The Implications for Future Contingency Planning of the 1979 Gasoline Shortage

  • Leslie E. Grayson
  • Robert K. Morris
Part of the Advanced Studies in Theoretical and Applied Econometrics book series (ASTA, volume 17)

Abstract

This paper examines the origins and management of the 1979 oil crisis in search of policy implications for the next oil shortage. Deliveries of gasoline were insufficient to meet demand during the first eight months of 1979; gasoline represented half of all refinery output.1

Keywords

International Energy Agency Historical Level Vehicle Travel Motor Gasoline World Stock 
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Notes

  1. 1).
    Cabot Consulting Group, Performance of the US Petroleum Distribution System under Shortage Conditions: Implications for Contingency Planners, Contract No. DE-AC01-70PE-70051, pp.6–8. L.E. Grayson was consultant in the preparation of the report. The following companies have kindly cooperated in the study: Arco, Chevron, Sohio, Texaco, Union, and, most helpfully, Exxon.Google Scholar
  2. 2).
    Monthly Energy Review, DOE/EIA, February 1986, p.42.Google Scholar
  3. 3).
    Philip K. Verleger Jr. (1982), Oil Markets in Turmoil: An Economic-Analysis, Ballinger, Cambridge, Mass, pp.90–100.Google Scholar
  4. 4).
    Philip K. Verleger Jr. (1982), Oil Markets in Turmoil: An Economic-Analysis, Ballinger, Cambridge, Mass, pp.200–202.Google Scholar
  5. 5).
    National Petroleum Council (1984), Petroleum Inventories and Storage Capacity, June, pp.19, J-2, J-3, J-4.Google Scholar
  6. 6).
    Glen Toner (1987), “The International Energy Agency and the Development of the Stocks Decision”, Energy Policy, February, pp.40–58. L.E. Grayson was consultant to the International Energy Agency, Paris, Summer, 1984.Google Scholar
  7. 7).
    M.S. Robinson (1982), “The Crude Oil Price Spiral of 1979–1980”, Shell International, London.Google Scholar
  8. 8).
    Based on Cabot, chapter 4.Google Scholar
  9. 9).
    R. Shriver Associates, Evaluation of the Gasoline Allocation Program, Contract No. DE-AC01-79PE-70037, pp.70–71.Google Scholar
  10. 10).
    Based on DOE official interviewed on May 28, 1986, Washington, D.C.Google Scholar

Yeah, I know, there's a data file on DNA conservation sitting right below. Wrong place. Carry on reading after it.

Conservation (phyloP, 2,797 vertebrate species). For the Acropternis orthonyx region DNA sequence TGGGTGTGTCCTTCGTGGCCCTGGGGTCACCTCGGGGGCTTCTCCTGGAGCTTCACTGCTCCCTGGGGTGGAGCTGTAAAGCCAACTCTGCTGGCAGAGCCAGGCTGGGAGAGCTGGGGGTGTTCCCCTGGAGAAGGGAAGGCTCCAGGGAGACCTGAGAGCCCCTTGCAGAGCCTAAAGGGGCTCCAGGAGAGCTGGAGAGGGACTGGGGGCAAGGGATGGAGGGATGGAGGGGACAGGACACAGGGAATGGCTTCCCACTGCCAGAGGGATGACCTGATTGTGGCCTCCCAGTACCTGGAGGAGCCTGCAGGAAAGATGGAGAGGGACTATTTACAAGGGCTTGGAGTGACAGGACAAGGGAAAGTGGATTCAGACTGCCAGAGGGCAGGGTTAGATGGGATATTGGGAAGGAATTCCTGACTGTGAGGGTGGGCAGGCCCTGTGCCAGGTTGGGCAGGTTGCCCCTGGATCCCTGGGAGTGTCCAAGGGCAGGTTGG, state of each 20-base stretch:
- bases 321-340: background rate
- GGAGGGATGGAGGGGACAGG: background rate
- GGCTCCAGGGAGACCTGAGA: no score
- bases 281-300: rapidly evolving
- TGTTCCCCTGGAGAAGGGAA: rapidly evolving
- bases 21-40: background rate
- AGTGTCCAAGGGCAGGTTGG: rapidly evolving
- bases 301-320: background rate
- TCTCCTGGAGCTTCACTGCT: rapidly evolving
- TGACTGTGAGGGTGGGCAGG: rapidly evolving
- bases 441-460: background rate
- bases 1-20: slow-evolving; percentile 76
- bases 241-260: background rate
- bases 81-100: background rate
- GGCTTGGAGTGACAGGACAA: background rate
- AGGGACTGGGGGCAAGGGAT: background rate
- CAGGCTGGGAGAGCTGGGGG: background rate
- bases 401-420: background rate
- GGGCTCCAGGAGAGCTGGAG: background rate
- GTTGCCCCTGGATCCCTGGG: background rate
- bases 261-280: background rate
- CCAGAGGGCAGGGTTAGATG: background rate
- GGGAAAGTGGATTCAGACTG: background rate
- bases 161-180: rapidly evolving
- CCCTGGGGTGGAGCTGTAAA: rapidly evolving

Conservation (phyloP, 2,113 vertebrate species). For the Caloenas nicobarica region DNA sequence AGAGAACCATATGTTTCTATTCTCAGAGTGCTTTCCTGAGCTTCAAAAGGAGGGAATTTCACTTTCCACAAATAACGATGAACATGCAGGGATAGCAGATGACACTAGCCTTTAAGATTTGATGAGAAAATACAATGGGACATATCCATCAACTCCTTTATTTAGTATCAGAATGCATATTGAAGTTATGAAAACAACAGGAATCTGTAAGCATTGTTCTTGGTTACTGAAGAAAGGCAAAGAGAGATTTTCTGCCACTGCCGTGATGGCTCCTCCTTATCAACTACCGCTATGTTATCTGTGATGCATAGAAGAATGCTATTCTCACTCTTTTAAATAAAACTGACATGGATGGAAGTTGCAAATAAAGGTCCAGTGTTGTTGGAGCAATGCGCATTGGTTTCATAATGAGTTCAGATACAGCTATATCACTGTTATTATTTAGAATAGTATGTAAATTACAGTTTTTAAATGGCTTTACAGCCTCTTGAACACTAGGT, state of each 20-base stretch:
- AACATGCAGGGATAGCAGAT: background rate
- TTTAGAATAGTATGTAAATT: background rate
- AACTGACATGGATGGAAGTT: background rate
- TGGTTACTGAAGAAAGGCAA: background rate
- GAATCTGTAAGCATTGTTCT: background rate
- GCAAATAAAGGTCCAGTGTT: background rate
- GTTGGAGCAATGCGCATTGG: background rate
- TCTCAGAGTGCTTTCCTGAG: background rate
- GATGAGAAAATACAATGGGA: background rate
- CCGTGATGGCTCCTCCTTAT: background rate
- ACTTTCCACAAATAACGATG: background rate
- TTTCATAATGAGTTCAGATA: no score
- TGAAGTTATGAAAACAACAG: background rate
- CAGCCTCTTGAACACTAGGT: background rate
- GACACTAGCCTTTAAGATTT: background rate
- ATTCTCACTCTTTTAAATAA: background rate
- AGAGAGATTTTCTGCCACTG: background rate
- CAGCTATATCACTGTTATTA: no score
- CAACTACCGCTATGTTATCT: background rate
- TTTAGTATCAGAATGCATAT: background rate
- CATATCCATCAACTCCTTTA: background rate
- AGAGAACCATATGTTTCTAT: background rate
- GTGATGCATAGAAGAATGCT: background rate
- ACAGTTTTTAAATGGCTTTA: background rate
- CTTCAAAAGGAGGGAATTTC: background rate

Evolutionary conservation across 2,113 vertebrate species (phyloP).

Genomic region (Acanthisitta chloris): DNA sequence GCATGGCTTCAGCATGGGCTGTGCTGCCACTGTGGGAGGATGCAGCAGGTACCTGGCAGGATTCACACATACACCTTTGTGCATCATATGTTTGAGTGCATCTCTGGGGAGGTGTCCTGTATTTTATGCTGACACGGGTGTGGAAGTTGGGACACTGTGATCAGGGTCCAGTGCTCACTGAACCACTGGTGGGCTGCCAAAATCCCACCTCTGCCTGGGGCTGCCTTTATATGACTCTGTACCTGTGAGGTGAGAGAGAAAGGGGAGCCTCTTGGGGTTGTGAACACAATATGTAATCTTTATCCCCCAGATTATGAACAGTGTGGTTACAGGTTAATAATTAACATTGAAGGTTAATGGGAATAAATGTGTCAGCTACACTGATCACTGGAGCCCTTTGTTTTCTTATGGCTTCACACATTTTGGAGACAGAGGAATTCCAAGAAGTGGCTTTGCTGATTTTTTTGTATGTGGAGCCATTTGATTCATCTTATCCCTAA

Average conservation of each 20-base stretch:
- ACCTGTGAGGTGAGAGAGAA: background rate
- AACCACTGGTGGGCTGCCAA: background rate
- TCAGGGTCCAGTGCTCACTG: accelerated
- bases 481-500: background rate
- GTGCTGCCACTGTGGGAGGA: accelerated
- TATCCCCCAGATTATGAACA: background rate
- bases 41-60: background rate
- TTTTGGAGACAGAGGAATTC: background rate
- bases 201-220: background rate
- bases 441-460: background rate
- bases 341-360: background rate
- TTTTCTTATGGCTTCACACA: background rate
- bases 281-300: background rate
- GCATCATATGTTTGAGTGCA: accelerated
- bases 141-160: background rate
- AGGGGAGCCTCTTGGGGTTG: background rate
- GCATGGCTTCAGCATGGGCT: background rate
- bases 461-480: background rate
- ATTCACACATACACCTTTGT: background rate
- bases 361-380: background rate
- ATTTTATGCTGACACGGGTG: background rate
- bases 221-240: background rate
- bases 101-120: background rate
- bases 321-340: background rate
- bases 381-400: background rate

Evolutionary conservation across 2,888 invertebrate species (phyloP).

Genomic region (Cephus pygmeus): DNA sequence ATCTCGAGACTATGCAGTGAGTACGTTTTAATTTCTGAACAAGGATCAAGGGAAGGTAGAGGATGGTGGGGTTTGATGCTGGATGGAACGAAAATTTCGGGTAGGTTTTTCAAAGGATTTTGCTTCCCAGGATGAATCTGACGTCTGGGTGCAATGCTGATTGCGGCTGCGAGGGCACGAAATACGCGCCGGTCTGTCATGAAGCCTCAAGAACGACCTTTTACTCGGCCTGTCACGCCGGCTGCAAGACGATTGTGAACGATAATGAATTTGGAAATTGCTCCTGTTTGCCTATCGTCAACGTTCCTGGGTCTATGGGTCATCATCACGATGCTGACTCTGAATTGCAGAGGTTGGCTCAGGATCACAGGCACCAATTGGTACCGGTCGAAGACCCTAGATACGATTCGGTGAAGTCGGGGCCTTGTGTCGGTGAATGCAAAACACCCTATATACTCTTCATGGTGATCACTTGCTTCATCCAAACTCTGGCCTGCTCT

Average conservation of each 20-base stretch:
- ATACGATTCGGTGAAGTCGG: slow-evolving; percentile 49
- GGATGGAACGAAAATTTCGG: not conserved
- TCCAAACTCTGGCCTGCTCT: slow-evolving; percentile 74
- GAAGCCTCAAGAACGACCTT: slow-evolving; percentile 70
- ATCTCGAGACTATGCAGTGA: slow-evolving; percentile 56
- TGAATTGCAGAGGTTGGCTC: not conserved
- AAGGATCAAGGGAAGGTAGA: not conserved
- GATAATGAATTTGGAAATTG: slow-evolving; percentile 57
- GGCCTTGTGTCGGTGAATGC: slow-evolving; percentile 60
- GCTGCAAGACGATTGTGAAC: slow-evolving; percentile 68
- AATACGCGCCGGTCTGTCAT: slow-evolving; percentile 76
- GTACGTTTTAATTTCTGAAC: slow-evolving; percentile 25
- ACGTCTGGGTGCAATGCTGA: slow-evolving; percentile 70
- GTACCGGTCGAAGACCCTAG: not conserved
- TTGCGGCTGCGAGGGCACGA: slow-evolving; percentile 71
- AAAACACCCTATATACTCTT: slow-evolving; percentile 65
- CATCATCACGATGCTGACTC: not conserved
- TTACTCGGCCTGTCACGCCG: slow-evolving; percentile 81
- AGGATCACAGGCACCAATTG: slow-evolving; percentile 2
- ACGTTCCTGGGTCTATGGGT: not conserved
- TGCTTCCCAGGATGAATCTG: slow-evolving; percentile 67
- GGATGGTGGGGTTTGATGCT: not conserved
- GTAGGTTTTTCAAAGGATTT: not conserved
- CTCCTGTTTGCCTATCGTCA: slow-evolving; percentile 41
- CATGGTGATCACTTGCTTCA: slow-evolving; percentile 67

11. 11).
    Cabot, pp. 33, 53, 64, 66, 70.Google Scholar
  12. 12).
    Based on Cabot, chapter 2.Google Scholar
  13. 13).
    Based on Cabot, chapter 3.Google Scholar
  14. 14).
    US Department of Energy/Energy Information Administration, Motor Gasoline Supply and Demand Through 1980, August 1978, pp.8–11 and US Department of Energy/Energy Information Administration, Model Documentation Report: Short Term Integrated Forecasting System, January 1986, p.8.Google Scholar
  15. 15).
    Cabot, pp.142–43.Google Scholar
  16. 16).
    Verleger, pp.206–07.Google Scholar
  17. 17).
    M.A. Adelman (1982), “Coping with Supply Insecurity”, The Energy Journal, January-March, pp.1–17.Google Scholar
  18. 18).
    George Horwich and David Leo Weimer (1984), Oil Price Shocks, Market Response, and Contingency Planning, American Enterprise Institute, Washington, pp. 128–32.Google Scholar
  19. 19).
    US Department of Energy/Office of Petroleum Reserves (1986), Strategic Petroleum Reserve Annual/ Quarterly Report, February 15, p. 17. For additional insight into the role of inventories, see Toner (1987), pp.40–58.Google Scholar

Copyright information

© Kluwer Academic Publishers 1989

Authors and Affiliations

  • Leslie E. Grayson
    • 1
  • Robert K. Morris
    • 2
  1. 1.University of VirginiaUSA
  2. 2.Rochester Telephone CompanyUSA

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